Officers work a crime scene in the Bayview on May 19 where Jessica Williams, 29, was shot and killed by police. (Jessica Christian/S.F. Examiner)

Officers work a crime scene in the Bayview on May 19 where Jessica Williams, 29, was shot and killed by police. (Jessica Christian/S.F. Examiner)

Community meetings after police shootings may be old practice

It’s been a week since a Bayview police sergeant shot and killed 29-year-old Jessica Williams, who was allegedly driving a stolen car, and the usual community meeting held by police after such incidents has not occurred.

Under former Police Chief Greg Suhr, who resigned hours after the May 19 shooting, a community meeting was typically scheduled a week after any police shooting incident. At those meetings, Suhr would stand before an angry crowd and explain what he knew about the shooting.

The department would not say if this practice has been permanently canceled, but spokesperson Officer Grace Gatpandan said Thursday no such meeting has been scheduled in relation to the Williams case.

Few details have emerged in the shooting, other than Williams’ identity and age. The department’s policy is to release the name of the officer involved 10 days after a shooting incident.

Department representatives told reporters on the day of the shooting that two officers on a car theft detail spotted an allegedly stolen car near Shafter Avenue and Elmira Street and approached the vehicle on foot. As they tried to remove the driver from the car, a witness told police there was a “back-and-forth” and the woman was shot once by one of the officers shortly before 10 a.m.

The shooting prompted Mayor Ed Lee to ask for Suhr’s resignation and appoint Toney Chaplin as acting chief. However, little is known about how Chaplin plans to deal with the aftermath of such events.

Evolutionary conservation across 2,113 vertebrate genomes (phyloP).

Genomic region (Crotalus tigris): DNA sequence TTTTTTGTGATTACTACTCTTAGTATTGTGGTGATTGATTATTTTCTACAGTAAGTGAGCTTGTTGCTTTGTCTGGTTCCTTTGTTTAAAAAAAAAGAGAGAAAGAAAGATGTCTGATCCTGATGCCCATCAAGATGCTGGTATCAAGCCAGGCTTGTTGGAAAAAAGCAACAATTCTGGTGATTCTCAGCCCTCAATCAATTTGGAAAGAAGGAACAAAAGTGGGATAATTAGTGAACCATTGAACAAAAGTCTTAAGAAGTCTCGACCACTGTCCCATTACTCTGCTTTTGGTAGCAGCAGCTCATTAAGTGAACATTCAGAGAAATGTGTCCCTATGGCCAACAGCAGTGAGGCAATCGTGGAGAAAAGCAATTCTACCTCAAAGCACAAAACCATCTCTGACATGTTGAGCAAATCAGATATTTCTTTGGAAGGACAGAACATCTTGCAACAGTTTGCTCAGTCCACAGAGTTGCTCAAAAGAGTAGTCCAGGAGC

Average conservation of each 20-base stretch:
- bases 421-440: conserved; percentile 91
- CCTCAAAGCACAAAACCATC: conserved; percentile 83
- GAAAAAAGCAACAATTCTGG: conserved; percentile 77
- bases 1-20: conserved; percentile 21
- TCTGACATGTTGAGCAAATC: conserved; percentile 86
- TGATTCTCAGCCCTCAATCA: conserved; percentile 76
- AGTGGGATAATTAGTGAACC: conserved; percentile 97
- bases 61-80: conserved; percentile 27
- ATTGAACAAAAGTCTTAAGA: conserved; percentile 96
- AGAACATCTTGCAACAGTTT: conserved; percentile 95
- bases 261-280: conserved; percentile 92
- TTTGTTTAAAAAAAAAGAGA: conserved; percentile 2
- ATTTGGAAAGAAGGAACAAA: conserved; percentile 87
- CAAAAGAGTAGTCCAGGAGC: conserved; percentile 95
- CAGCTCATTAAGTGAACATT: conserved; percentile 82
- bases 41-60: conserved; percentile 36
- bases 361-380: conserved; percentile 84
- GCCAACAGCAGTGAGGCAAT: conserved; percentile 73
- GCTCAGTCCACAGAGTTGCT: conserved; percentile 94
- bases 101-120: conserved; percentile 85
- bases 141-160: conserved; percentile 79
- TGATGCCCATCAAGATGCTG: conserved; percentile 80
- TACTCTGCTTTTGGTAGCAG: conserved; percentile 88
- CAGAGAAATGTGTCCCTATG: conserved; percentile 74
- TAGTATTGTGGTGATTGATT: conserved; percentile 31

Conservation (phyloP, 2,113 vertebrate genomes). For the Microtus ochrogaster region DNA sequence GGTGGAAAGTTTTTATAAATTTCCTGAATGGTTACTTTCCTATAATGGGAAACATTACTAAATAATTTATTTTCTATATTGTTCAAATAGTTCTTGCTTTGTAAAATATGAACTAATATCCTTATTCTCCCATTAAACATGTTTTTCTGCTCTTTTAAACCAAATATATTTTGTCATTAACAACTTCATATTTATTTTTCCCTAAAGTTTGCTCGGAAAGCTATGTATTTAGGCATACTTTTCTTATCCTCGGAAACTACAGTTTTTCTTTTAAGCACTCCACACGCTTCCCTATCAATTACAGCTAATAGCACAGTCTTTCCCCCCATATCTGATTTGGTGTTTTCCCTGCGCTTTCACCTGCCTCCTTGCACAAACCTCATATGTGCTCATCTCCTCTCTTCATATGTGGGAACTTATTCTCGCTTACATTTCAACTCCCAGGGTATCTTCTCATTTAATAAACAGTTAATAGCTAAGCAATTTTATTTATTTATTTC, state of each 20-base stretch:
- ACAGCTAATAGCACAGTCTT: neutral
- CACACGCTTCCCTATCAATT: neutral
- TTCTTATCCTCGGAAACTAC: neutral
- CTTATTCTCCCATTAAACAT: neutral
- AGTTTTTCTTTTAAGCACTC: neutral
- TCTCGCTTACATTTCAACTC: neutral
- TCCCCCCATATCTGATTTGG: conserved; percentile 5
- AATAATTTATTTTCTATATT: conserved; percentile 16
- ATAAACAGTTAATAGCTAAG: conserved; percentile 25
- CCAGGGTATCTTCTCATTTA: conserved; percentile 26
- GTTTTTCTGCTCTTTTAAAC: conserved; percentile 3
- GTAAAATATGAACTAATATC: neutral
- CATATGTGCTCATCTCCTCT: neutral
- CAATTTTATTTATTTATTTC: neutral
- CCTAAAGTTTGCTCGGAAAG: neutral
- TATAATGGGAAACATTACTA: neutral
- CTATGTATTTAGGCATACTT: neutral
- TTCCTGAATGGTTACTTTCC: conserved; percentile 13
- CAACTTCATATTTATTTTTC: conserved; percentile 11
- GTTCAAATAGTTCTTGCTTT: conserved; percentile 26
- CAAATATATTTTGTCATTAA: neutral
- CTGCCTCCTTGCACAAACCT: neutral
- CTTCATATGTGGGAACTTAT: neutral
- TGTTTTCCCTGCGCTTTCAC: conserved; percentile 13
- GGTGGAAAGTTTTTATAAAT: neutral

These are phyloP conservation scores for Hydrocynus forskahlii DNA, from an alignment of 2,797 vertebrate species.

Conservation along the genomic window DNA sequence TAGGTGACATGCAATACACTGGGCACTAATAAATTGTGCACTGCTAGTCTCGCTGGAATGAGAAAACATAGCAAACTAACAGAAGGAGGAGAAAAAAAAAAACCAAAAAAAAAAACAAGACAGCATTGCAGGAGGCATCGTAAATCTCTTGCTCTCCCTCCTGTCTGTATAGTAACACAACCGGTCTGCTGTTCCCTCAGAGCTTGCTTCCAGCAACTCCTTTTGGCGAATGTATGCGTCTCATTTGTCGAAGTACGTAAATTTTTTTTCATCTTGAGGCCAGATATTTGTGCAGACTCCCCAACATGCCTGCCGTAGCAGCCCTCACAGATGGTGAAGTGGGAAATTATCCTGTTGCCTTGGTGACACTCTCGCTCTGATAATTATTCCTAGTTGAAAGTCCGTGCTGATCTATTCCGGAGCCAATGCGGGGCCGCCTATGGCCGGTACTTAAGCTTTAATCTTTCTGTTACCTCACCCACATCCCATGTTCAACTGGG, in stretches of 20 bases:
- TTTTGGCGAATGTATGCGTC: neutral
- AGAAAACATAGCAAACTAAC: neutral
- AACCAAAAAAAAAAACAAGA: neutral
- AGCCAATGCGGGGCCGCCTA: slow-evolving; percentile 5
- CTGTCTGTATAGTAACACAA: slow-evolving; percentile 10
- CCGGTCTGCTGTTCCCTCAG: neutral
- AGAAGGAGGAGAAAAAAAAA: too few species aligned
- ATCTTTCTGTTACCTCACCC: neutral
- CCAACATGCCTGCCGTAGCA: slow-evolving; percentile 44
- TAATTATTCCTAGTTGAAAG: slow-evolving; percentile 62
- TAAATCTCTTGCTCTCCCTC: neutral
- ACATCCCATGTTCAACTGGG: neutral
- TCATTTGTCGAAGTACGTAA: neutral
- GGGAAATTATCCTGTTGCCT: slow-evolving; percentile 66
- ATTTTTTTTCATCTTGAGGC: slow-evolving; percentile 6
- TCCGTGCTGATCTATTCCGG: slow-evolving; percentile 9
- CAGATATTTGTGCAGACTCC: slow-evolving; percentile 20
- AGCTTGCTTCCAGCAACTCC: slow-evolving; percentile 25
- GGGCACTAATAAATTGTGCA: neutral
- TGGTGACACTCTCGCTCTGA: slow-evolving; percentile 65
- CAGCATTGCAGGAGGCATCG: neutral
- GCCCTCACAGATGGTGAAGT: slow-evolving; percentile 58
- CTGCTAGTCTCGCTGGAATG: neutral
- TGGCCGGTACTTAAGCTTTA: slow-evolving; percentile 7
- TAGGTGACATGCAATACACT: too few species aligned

Chaplin did meet with some community members in the Bayview the day after the shooting, but it was not an occasion specifically to address issues around Williams’ killing.

The practice of holding meetings soon after such incidents is one of the recommendations of President Barrack Obama’s Task Force on 21st Century Policing.

The task force’s final report said that such meetings should be “proactively called
by the department, in the neighborhood where the incident occurred, to continue and enhance
the relationship of trust by engagement, dialogue, and inclusion.”

Adante Pointer, an attorney who works for the civil rights lawyer John Burris, said Suhr’s practice to hold town hall meetings was a sign the department was trying to be open, even if at times the information often seemed justify the shootings.

“I would love to see him continue that,” said Pointer of Chaplin. “Even if it was couched in ‘This is our story.’”

Meanwhile, an outraged community facing off with police may still end the week even if the new chief isn’t there, as Suhr often was.

Protesters are expected to march on the Bayview Station Friday night to remind people of the killing of Williams.


Read more criminal justice news on the Crime Ink page in print. Follow us on Twitter: @sfcrimeinkBayview StationChief Greg SuhrChief Toney ChaplinCrimeJessica WilliamsPolice shootingSFPD

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